Every walk off win is both exciting and relieving, but this one was more relieving than most. When Jonathan Diaz crossed the plate to give the Red Sox the fifth and winning run, it erased the evidence that this game could have gone a wildly different direction. The Red Sox had had everything going for them early on in the game, taking a 3-0 lead in the second with Ryan Dempster dealing through the first three innings. However, the Blue Jays fought back to tie the game in the ninth and things could have gone quite differently indeed.
The Red Sox went down fairly quietly in the first inning, but their bats really burst out against Mark Buehrle (4-5, 4.73) in the second inning. Mike Napoli started things off with a line drive single to center and Daniel Nava followed him with a single of his own. Ryan Lavarnway came up next and lifted a well-placed pop up down the first base line which barely eluded first baseman Adam Lind, falling fair before bouncing into the seats to add insult to injury with a ground-rule double. That pushed across the first run of the game for the Red Sox, but they weren’t done yet. After Jose Iglesias struck out, Brandon Snyder– making his first start in a Red Sox uniform– drove a hard double into the gap in left-center to score two and give the Red Sox a 3-0 lead.
With Ryan Dempster dealing, everything was looking bright on a sunny afternoon in Boston. However, Dempster’s control began to desert him in the fourth inning. Three of the first four batters in the inning singled to score one run for the Blue Jays and then they went on to load the bases with just one out in the inning. Maicer Izturis bounced a funky two-hopper to Daniel Nava, playing an unfamiliar first base, who was able to get an out but not the necessary double play. A run scored on the play, but that’s all that the Blue Jays would score in the inning, cutting the Red Sox’ lead to 3-2.
Dempster got back to work in the fifth, and the Red Sox gave him an insurance run to back up his work. Jacoby Ellsbury singled to lead off the inning and reached second on a groundout from Shane Victorino. Ellsbury would score when Jonny Gomes lifted a fly ball about two thirds of the way up the wall in left field for an RBI double to make it 4-2.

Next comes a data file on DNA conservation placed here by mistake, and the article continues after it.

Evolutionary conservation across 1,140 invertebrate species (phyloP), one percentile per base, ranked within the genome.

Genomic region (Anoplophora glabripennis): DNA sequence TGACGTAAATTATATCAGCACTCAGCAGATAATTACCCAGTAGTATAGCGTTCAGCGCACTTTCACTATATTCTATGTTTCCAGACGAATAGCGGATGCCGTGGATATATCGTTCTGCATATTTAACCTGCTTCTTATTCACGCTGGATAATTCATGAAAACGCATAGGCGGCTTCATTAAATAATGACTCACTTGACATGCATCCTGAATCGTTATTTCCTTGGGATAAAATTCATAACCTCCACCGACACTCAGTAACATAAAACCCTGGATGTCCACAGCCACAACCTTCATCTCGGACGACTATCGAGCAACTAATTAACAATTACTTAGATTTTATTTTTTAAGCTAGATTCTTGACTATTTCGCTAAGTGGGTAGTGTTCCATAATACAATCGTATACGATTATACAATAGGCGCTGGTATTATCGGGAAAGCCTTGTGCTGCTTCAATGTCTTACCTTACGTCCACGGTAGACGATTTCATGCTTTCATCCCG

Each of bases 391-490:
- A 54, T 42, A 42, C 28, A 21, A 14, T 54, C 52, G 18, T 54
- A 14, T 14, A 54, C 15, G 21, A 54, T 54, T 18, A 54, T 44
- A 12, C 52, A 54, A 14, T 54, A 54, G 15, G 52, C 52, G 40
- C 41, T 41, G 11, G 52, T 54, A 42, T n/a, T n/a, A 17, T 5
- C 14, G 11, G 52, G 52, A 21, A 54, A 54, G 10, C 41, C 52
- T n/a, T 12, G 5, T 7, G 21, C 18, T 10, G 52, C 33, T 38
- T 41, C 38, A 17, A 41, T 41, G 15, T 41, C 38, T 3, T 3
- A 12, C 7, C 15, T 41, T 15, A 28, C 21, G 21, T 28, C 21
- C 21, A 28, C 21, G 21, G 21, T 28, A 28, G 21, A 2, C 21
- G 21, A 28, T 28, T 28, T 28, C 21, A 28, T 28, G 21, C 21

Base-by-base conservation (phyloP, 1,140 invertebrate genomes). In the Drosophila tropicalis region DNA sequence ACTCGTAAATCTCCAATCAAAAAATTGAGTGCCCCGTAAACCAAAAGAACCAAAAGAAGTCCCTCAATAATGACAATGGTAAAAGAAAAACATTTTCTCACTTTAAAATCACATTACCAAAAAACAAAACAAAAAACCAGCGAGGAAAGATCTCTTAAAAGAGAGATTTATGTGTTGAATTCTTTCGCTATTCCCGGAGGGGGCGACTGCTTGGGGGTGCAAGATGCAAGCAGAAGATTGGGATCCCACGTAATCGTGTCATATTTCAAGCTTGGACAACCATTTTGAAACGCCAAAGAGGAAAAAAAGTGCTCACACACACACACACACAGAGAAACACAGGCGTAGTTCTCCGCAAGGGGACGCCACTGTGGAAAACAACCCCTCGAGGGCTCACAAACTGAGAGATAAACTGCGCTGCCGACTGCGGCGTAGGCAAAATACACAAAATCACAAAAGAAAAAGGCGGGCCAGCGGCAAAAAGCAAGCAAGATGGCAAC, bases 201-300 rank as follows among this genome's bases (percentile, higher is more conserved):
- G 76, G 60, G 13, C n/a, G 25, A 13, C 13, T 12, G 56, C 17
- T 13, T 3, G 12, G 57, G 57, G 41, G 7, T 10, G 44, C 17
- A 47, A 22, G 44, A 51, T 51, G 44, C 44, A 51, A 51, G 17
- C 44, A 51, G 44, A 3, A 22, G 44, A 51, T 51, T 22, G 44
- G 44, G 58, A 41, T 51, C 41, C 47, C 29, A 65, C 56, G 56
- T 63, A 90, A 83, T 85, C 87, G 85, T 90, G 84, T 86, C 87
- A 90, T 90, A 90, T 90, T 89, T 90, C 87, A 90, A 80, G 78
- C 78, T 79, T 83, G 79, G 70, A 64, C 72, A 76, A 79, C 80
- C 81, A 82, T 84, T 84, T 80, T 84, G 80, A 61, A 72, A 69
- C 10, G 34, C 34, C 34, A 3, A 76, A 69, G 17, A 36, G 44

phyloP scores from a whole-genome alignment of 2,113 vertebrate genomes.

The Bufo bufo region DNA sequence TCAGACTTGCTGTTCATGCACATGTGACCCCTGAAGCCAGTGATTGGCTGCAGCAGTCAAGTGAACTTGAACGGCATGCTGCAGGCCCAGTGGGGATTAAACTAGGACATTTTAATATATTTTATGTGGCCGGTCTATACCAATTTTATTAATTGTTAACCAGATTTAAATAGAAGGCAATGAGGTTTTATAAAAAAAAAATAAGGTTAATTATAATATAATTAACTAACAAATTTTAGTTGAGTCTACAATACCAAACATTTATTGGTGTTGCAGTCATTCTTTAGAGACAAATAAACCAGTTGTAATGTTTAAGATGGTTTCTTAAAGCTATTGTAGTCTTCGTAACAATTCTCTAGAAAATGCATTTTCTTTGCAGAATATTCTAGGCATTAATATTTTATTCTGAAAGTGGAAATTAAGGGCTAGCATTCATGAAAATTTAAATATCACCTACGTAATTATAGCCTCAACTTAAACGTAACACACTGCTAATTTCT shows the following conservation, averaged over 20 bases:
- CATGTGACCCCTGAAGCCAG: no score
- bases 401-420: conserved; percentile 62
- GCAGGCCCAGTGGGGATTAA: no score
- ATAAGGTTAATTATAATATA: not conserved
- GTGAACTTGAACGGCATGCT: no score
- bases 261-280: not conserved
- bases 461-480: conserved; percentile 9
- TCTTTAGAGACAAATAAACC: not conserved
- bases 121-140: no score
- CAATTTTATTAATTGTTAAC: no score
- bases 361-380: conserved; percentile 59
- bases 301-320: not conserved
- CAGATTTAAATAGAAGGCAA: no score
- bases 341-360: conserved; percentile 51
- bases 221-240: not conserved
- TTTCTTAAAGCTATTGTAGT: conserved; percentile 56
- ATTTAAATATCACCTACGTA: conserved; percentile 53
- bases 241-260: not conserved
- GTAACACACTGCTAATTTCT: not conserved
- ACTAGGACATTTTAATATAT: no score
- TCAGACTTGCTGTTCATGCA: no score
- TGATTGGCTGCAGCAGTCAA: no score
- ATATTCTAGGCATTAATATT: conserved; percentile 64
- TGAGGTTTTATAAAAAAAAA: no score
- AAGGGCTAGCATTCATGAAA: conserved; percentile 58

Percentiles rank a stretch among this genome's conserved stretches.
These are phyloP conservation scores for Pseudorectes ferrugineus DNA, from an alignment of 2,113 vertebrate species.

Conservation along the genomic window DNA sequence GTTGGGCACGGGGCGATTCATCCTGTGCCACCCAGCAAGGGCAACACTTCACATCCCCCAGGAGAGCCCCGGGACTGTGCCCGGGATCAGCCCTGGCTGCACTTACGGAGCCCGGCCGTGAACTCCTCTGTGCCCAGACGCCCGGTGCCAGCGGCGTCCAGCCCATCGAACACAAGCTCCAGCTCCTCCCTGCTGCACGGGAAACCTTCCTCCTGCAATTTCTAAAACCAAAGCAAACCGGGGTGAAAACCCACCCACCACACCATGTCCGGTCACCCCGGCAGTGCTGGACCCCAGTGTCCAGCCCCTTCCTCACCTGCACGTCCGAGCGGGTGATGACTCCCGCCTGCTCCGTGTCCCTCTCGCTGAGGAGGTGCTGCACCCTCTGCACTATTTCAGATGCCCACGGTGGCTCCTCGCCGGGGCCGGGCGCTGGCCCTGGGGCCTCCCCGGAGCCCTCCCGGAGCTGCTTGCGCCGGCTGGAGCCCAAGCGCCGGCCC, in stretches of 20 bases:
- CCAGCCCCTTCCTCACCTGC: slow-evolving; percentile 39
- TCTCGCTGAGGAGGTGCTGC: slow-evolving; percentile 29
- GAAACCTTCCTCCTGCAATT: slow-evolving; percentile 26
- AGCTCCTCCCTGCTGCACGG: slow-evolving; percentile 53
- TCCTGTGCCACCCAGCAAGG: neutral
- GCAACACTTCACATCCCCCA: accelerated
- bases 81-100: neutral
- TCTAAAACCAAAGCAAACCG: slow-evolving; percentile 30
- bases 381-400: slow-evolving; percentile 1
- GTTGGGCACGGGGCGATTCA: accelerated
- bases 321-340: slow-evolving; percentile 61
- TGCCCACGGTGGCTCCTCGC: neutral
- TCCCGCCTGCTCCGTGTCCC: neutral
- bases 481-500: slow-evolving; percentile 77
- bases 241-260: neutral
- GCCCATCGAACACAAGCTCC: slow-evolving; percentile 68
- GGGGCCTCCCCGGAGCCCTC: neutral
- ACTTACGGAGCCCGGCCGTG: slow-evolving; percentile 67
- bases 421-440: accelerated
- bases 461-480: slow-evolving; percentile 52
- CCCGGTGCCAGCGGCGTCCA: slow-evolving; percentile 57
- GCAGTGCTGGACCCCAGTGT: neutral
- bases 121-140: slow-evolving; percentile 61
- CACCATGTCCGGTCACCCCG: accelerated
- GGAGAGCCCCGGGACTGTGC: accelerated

However, things looked bleak again in the sixth inning. Dempster loaded the bases and worked one popup before John Farrell pulled him in favor of Craig Breslow. Breslow marvelously worked his way out of the inning with no runs scoring and the score stayed 4-2. However, Breslow would be tagged with a run when Jose Reyes led off the seventh with a home run. After two scoreless innings worked by the corps of Alex Wilson (.1 inning) and Andrew Miller (1.2 innings), Jose Bautista tied the game with a blast in the ninth inning.
However, Koji Uehara worked his way out of the inning with the game still tied. After Jose Iglesias bounced out to start the ninth, the Red Sox got to work on win number fifty. Brandon Snyder lined a leadoff single into right, and was promptly replaced by Jonathan Diaz as a pinch-runner. Jacoby Ellsbury walked to put runners at first and second for Shane Victorino. It didn’t look good off the bat when Victorino bounced a ball to first; however, Josh Thole– not a natural first baseman– misplayed the ball and it got by him. Diaz raced around third, easily scoring the winning run to give the Red Sox a 50-34 record on a great day at Fenway.